DEFRA , jointly with the Treasury, has recently published a joint call for evidence on Non-road Mobile Machinery (NRMM).
Red diesel accounts for 15% of all diesel consumption in the UK and currently benefits from a reduced rate of 11.14p per litre compared to the standard charge of 57.95p. The call for evidence is looking at whether the reduced duty rate for red diesel is holding back the use of cleaner fuels by non-road vehicles and machinery in towns and cities. The call for evidence therefore excludes red diesel used for agricultural purposes and for fishing vessels but includes a wide range of other uses such as machinery used in construction or waste management sites, mobile generators, inland waterway vessels and transport refrigeration units, to mention just a few.
The Residential Boat Owners” Association (RBOA) responded as follows:
14 June, 2018
Red Diesel Availability for Residential Floating Homes Within the United Kingdom
On the subject of Red Diesel, the Residential Boat Owners’ Association (RBOA) comments as follows.
The fundamental case for retaining legal availability of red diesel for residential boats and other floating homes in the UK is unchanged from that put forward, accepted and agreed at the time of the previous HMRC consultation. If anything, the earlier case is now strengthened due to the substantial increase in numbers of UK residents now living afloat and the fact that Central Government actively encourages Local Authorities to include the needs of residential boaters in their constituency housing plans.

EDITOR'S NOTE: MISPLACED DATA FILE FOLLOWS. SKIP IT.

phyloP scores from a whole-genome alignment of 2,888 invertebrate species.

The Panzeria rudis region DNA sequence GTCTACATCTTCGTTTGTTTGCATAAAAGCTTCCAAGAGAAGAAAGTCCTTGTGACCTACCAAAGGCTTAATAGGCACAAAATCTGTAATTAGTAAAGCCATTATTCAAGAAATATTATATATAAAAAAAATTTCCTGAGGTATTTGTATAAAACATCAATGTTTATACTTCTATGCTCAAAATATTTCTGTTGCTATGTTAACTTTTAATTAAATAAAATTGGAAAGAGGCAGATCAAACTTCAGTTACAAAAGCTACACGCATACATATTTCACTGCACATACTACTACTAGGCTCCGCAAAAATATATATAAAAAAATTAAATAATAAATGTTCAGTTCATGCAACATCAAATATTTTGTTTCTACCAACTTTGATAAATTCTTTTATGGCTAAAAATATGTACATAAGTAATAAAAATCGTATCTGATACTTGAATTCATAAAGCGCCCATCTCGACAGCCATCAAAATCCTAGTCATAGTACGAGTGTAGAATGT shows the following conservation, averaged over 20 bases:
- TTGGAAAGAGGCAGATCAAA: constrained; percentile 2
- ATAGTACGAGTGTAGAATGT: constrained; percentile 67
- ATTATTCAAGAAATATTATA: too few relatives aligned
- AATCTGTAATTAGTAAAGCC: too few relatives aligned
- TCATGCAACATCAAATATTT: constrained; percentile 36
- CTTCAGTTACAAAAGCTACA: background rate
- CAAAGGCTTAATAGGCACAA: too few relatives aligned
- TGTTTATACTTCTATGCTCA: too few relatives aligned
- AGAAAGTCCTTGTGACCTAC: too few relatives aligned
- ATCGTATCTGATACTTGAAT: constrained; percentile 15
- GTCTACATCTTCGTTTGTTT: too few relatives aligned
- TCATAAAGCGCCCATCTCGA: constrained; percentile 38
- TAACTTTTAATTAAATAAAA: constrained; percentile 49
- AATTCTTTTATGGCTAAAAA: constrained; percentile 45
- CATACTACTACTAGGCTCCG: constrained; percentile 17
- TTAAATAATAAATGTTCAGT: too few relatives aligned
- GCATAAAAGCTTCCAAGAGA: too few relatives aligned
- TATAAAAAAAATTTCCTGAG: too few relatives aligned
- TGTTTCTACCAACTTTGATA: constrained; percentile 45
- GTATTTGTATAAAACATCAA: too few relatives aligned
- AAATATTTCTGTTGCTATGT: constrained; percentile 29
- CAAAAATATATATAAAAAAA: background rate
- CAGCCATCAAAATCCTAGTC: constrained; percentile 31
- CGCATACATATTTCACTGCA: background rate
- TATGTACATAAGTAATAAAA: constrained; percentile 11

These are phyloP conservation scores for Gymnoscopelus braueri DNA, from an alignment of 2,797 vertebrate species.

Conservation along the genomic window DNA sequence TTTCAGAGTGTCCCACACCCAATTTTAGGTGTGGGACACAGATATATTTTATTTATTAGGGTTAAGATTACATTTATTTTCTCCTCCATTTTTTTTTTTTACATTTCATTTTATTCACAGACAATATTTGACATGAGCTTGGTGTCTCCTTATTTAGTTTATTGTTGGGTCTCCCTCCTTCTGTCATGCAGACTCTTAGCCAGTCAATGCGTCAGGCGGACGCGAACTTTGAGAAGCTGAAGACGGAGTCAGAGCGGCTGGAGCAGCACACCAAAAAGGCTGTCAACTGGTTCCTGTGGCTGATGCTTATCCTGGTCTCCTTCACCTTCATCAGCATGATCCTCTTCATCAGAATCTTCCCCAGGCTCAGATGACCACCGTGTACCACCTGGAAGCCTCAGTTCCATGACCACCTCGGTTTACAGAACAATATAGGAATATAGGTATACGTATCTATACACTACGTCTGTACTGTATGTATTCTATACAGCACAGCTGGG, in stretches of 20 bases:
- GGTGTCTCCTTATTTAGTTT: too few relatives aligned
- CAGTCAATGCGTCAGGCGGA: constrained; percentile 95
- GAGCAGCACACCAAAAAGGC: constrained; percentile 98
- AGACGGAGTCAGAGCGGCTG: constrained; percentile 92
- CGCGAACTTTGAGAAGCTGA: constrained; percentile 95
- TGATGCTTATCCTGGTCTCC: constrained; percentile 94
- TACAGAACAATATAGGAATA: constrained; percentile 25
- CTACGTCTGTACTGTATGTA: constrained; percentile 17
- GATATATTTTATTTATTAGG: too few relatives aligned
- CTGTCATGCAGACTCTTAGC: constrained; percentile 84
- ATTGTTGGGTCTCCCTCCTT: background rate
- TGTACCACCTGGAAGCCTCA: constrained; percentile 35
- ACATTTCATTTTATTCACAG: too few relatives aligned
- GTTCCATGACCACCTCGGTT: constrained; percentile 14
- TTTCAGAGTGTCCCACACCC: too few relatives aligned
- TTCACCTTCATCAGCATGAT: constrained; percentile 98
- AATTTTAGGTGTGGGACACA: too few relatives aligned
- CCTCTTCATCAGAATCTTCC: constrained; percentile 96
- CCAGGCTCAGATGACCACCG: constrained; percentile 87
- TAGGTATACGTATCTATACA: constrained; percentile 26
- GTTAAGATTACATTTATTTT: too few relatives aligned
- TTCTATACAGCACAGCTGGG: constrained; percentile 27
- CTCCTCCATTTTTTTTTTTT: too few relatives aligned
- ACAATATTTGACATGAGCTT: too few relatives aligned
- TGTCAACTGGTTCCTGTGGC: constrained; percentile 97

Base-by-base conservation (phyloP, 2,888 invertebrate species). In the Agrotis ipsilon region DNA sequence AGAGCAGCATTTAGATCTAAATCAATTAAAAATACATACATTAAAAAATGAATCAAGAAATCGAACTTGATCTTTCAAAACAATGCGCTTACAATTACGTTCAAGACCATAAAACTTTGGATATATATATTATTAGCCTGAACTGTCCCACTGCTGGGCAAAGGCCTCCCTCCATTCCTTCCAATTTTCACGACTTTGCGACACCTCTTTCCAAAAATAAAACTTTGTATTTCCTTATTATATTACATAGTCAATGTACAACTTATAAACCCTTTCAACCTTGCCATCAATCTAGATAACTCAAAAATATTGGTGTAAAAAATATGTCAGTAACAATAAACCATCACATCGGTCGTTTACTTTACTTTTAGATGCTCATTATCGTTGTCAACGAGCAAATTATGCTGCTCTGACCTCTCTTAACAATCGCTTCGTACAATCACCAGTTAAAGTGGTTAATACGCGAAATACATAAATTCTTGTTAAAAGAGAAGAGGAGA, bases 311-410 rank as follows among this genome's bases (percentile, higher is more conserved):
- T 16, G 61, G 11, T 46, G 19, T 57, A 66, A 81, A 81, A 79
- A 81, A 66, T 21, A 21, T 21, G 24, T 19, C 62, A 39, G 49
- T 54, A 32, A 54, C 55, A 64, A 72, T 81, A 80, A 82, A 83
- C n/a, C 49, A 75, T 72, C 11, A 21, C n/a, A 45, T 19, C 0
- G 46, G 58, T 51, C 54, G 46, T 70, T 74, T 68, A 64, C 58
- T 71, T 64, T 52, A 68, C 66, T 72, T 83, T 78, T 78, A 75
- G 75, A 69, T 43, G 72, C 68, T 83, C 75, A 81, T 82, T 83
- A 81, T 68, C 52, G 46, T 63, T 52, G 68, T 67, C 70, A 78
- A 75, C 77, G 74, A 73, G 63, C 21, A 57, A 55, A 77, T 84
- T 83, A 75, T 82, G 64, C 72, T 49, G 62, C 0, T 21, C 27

Those living in floating homes should not be disadvantaged in terms of cost for heating and power provision when compared with land based residents who can readily access low cost heating oils.
The present scheme, whereby residential boaters self-declare a percentage split of diesel usage between domestic and propulsion, works well, is fair, is transparent and is easily accounted for by fuel retailers.
It should not be forgotten that, even when under way, whenever a craft’s engine is run it is usually providing power to charge electrical battery banks and, often, hot water for personal hygiene, domestic uses and/or central heating of accommodation space.
It would be totally impractical and financially prohibitive if retailers and live-aboard dwellers were required to cater for two different fuels (red/white diesel). The provision of extra/separate storage tanks and dispensing equipment by suppliers could force many to abandon fuel sales which, itself, would cause major availability issues for navigating craft. Similarly, a requirement for craft to carry two separate tanks on board would be impossible in many cases, particularly on relatively small craft where space is already at a premium.
In conclusion, RBOA strongly advises that the availability and accountability of red diesel for use in residential craft (floating homes) throughout the UK should remain unchanged.
The Residential Boat Owners’ Association has existed for more than 50 years as the leading volunteer run organisation dedicated solely to the promotion and protection of the live-aboard lifestyle, however and wherever it is responsibly practised within the United Kingdom.